Published on Monday, October 3, 2016
Media Contact: Ruth Cummins at 601-984-1104 or email@example.com.
As the University of Mississippi Medical Center's heralded pilot program to remotely monitor Delta diabetes patients wraps up, lessons learned already have improved care for hundreds enrolled in UMMC's telehealth network.
The same model used to bring care to patients in the Diabetes Telehealth Network is now being deployed -- with significant technology upgrades -- for patients coping with chronic obstructive pulmonary disease, hypertension, kidney disease and a number of other conditions that require chronic disease management. That's in addition to adult and pediatric diabetes.
“A lot of our patients hadn't touched technology before the Diabetes Telehealth Network. Many didn't have Internet,” said Michael Adcock, administrator of the Center for Telehealth at UMMC. “But once they found out how easy it was and how useful the information is, they embraced it.
“It's been extraordinarily beneficial from the point that it makes them feel more comfortable with their health-care team. They've appreciated getting education about their health in bite-sized pieces. Over time, that gives them a good knowledge of their disease.”
The Center for Telehealth was created in 2003 to meet the dire need for specialized care and other public health services for Mississippi's rural corners. Its Diabetes Telehealth Network, a partnership between UMMC, Care Innovations, C Spire, GE Healthcare, the office of Gov. Phil Bryant and North Sunflower Medical Center, kicked off in early 2014 in about 20 Delta counties. The program allowed doctors and other health practitioners to treat patients remotely, in real time and at home, using online streaming video technology and other tools for two-way live communication. Participants were trained on tablet computers loaned at no cost and requiring a cellular broadband connection.
It abundantly met its goals of improving clinical outcomes and care coordination for managing diabetes, increasing access to care and conveniently bringing health-care resources into patients' homes, Adcock said. The benefits were verified through initial data on the first 100 patients in the pilot - results so encouraging that there was no need to wait for final data to expand remote patient monitoring to those coping with other chronic illnesses, he said.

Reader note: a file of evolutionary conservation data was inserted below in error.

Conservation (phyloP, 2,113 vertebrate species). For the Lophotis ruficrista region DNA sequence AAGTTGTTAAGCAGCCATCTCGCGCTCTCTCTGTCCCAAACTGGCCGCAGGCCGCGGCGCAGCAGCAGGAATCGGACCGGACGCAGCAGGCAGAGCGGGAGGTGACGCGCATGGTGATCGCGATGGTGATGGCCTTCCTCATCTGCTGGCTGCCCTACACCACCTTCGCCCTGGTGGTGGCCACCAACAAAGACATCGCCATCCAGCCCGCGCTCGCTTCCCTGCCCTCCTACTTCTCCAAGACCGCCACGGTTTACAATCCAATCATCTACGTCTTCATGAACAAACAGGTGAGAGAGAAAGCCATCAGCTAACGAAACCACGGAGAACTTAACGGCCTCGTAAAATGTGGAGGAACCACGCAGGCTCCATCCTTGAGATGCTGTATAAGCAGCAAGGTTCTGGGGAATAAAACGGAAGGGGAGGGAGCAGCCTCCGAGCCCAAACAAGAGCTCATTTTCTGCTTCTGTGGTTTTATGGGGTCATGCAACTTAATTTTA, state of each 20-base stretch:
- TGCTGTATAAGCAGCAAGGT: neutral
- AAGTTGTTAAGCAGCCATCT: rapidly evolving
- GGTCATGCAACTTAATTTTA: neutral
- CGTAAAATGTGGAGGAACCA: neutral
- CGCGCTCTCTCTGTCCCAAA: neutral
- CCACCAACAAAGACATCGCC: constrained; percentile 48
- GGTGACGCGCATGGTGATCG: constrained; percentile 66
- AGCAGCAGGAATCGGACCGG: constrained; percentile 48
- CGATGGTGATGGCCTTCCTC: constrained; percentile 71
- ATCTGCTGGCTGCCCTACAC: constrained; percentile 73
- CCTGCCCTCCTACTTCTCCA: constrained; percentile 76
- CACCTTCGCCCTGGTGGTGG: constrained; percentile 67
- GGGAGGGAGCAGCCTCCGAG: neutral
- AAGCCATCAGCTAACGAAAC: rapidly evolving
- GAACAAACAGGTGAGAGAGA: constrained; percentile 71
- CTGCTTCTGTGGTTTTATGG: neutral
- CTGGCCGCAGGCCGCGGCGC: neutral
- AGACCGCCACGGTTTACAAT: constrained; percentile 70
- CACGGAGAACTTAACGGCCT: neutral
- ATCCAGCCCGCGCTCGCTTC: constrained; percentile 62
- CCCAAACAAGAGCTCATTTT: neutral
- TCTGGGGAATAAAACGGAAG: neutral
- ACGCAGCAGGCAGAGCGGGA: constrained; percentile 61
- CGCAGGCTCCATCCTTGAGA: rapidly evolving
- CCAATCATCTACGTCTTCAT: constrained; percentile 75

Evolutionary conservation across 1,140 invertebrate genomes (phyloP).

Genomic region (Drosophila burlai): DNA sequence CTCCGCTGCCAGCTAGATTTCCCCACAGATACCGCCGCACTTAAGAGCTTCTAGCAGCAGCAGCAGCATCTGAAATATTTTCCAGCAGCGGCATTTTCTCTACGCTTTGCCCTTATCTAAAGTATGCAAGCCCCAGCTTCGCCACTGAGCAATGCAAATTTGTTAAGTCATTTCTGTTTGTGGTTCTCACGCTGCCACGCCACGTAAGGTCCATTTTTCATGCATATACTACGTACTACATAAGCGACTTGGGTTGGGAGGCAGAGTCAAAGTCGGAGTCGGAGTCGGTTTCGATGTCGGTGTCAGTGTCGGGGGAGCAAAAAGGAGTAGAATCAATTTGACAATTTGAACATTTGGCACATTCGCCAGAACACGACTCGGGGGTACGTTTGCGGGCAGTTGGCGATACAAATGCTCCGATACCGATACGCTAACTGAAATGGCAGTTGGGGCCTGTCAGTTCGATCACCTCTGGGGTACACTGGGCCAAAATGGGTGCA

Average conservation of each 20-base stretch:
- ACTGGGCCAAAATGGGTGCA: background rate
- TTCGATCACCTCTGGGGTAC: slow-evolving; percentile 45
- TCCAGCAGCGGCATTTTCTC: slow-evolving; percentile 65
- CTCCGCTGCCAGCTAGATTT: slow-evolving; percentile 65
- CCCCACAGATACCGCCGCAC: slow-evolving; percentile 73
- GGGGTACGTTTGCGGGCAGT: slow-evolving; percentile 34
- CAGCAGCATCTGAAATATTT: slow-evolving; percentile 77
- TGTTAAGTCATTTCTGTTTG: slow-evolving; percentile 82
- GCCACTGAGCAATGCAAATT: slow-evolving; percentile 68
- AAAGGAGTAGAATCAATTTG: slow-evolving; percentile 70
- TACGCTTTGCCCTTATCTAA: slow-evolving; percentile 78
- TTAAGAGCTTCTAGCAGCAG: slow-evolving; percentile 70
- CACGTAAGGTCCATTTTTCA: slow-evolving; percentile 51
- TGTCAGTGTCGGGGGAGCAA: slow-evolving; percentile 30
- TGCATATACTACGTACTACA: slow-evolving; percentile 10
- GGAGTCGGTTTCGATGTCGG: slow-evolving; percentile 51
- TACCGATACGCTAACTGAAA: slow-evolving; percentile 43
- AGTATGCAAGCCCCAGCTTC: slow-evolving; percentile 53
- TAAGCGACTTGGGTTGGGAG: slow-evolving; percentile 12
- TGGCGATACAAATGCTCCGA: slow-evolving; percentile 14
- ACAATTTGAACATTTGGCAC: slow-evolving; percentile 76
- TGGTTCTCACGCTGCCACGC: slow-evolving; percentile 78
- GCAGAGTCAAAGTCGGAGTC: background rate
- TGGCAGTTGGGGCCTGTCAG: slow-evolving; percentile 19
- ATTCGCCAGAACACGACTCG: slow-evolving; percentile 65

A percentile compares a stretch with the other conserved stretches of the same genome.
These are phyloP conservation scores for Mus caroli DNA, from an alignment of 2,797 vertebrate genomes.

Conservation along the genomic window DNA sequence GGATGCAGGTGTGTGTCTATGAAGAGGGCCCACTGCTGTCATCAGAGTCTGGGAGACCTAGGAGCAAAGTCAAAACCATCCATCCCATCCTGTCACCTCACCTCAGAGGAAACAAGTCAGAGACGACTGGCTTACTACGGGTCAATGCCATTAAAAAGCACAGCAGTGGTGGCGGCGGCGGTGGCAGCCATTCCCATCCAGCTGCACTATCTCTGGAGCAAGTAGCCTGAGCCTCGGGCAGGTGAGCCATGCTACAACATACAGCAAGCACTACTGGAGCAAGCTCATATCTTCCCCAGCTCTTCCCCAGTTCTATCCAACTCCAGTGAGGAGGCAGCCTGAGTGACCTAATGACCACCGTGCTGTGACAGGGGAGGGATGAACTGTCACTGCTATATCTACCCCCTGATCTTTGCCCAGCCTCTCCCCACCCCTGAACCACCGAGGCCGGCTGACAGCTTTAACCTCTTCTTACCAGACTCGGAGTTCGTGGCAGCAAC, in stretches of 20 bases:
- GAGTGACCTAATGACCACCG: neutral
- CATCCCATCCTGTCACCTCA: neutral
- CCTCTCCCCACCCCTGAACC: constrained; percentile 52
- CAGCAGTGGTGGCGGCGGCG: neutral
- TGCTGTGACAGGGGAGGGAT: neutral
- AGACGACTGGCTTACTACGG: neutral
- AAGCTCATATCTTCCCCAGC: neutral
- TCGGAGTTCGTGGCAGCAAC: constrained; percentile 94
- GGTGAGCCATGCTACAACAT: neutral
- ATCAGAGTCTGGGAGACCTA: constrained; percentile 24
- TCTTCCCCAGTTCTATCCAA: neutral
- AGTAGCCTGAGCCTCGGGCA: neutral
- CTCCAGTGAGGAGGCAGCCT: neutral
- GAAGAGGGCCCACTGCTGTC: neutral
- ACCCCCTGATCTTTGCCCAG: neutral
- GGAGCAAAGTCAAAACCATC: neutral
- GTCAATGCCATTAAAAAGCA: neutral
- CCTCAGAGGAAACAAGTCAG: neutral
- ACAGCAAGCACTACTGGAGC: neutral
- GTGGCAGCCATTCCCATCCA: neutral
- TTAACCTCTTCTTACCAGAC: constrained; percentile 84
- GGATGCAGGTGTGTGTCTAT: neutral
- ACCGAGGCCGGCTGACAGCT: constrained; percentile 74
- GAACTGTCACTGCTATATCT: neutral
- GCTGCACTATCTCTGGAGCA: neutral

“What we've learned has prompted us to change the technology a bit. We now use an iPad Mini instead of a larger tablet,” Adcock said. “And, we're using Bluetooth so that they don't have to plug anything into their device.”
That's the case with Jackson resident Thomasene Bennett, who in July had a kidney-pancreas transplant at UMMC. She's quickly adapted to a twice-daily routine of using her iPad Mini to transmit information to her Medical Center caregivers so that they can more closely monitor her recovery. “It's very convenient,” she said.
The thermometer, glucose monitor and blood pressure cuff communicate with the iPad Mini by Bluetooth and do not need to be plugged in.
“I get up around 7 and check my vital signs. I turn on the tablet, and it says, 'Good morning, Thomasene,'” said Bennett, 46. “I check my vital signs and then push a button, and it tells me my blood pressure, sugar and temperature. I push another button, and it automatically goes into the system to save the information.
In Mississippi, residents in 53 of 82 counties must drive more than 40 minutes to see specialists. The center has recorded more than 500,000 patient encounters since 2003 and today has 218 service locations with a menu of 35 medical specialties for both adults and children. It's delivered to local clinics, rural hospitals and for chronic disease management, to patients' homes.